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February 12, 2007

Belize South

Sport Fishing's Chris Woodward takes us to Monkey River, where the bonefish behave and fishing is still an adventure.

My desire to fish Belize could've come from reports of generous bonefish willing to swarm fearlessly around a poorly cast bait. It could've come from hints at triple-digit tarpon and bully snook overpopulating the muddy river mouths.

It could have. But it didn't. It came from a promise made to my father more than a decade ago, after he died on the eve of our visit there. So when I heard about the new fishery emerging in remote southern Belize, I quickly volunteered to give the place a try.

In three days of fishing, my husband and I caught school bonefish into the double digits, half a dozen husky snook, smoker kingfish and assorted reef fishes including snapper, jacks and barracuda. We nailed a wary permit on the flats, and we hooked a lumbering silver king and watched it explode the water's surface. Dad would have loved it.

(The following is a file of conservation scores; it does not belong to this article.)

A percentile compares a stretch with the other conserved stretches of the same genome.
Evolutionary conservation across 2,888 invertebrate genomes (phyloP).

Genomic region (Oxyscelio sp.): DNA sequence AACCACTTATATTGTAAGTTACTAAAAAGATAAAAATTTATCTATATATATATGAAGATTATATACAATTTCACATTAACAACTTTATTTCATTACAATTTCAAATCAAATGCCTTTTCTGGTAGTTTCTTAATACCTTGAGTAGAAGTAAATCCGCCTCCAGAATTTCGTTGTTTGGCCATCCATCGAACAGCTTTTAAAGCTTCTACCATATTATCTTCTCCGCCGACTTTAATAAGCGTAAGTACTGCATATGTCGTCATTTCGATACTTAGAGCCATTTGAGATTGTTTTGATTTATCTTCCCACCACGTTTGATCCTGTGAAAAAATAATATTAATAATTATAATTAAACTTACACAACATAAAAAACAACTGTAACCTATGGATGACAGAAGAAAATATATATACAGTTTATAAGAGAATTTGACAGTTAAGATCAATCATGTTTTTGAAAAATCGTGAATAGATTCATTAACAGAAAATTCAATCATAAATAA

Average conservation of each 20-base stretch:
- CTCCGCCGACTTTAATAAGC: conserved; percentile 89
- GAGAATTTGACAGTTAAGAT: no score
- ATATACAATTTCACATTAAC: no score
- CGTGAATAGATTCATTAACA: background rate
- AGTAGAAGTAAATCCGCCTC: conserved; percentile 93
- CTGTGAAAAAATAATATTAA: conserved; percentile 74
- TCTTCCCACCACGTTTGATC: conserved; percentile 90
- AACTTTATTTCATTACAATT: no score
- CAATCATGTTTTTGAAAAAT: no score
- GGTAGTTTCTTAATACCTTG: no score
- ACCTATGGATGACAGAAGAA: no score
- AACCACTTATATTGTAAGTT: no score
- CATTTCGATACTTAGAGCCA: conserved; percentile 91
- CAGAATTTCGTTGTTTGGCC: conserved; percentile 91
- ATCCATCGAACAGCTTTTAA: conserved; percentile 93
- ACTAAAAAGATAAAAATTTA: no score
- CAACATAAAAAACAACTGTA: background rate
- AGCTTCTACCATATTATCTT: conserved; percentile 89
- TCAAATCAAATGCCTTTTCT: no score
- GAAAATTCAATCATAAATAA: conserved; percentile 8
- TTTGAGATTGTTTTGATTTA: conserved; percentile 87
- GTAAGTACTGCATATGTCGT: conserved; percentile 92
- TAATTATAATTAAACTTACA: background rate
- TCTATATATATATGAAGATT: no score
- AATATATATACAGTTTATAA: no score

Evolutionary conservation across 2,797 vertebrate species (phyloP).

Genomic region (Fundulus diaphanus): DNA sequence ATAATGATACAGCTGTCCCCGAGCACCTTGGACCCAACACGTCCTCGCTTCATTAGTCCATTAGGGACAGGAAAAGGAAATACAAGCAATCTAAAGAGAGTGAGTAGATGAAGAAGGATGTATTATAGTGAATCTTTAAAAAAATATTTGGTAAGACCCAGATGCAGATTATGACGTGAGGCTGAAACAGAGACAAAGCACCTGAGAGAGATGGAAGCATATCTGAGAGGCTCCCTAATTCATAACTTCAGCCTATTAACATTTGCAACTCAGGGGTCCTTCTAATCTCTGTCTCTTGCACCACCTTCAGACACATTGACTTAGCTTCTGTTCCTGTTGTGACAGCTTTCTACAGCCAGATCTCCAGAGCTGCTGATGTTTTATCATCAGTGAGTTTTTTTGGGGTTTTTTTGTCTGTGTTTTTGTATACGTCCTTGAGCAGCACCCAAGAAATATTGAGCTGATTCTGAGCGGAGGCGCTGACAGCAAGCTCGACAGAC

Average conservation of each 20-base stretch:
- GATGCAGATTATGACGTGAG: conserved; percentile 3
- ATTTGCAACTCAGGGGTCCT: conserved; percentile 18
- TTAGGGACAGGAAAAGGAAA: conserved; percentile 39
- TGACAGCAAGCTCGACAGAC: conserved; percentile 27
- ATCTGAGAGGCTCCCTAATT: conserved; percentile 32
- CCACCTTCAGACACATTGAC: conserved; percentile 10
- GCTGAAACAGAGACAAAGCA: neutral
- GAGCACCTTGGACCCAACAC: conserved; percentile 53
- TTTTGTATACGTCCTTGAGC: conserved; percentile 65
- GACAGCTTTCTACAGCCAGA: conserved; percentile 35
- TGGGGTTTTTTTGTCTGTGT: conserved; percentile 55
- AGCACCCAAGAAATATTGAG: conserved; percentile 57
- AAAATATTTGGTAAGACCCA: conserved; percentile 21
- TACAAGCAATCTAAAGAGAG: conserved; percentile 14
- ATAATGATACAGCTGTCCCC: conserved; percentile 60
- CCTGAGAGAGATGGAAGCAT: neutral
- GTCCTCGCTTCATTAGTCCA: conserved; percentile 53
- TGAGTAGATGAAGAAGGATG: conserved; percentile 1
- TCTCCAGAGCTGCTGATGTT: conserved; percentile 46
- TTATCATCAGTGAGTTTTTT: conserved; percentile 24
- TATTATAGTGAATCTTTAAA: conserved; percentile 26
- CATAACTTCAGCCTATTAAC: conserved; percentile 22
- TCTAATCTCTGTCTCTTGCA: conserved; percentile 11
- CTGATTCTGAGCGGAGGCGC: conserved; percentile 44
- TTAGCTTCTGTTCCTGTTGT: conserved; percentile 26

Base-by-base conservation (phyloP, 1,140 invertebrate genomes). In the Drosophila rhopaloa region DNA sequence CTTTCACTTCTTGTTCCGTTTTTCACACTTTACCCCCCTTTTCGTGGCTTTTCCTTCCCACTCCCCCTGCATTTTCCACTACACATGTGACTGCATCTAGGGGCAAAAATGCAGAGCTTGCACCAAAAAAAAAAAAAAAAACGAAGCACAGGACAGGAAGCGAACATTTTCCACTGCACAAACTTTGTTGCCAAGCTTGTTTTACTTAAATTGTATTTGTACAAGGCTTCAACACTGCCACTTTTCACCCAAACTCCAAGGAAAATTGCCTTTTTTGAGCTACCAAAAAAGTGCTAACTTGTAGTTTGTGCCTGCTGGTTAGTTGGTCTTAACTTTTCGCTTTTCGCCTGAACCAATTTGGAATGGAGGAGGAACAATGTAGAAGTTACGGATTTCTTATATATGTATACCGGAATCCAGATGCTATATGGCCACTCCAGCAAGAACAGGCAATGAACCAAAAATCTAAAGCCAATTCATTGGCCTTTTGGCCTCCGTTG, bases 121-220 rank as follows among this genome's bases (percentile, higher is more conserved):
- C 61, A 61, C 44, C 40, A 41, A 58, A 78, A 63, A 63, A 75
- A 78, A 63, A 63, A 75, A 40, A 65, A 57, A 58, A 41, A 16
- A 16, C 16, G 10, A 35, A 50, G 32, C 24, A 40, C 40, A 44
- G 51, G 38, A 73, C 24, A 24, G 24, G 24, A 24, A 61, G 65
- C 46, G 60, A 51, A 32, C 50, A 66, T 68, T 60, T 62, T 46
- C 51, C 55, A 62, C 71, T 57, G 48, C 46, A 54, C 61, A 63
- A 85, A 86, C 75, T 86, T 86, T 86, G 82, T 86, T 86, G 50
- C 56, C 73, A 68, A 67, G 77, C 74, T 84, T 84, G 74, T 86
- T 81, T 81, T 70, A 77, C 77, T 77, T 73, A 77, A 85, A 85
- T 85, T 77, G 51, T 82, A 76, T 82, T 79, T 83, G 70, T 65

Nonstop Bones
When I say southern Belize, I'm talking about waters far south of legendary Turneffe Island, already ballyhooed for its prime bonefish flats. I'm talking about a place called Monkey River Town, which runs on generator power, and the nearby Sapodilla Cayes, the last cays along the 185-mile Belize barrier reef, second largest in the world.

Guides down south in the Toledo District fish from skiffs that double as transport to and from the closest airport in Placencia, about 15 miles north, at the border of the Stann Creek District. These guides have fished and lobstered for many years here, but they're still exploring blue-water fisheries that lie just off the cays. This place defines true adventure fishing, where surprises delight not only anglers, but guides as well.

Ask a guide to describe the best permit and bonefish seasons, and he'll simply say, "All year." School after school of bones - averaging 2 to 3 pounds - circle the small cays searching for food.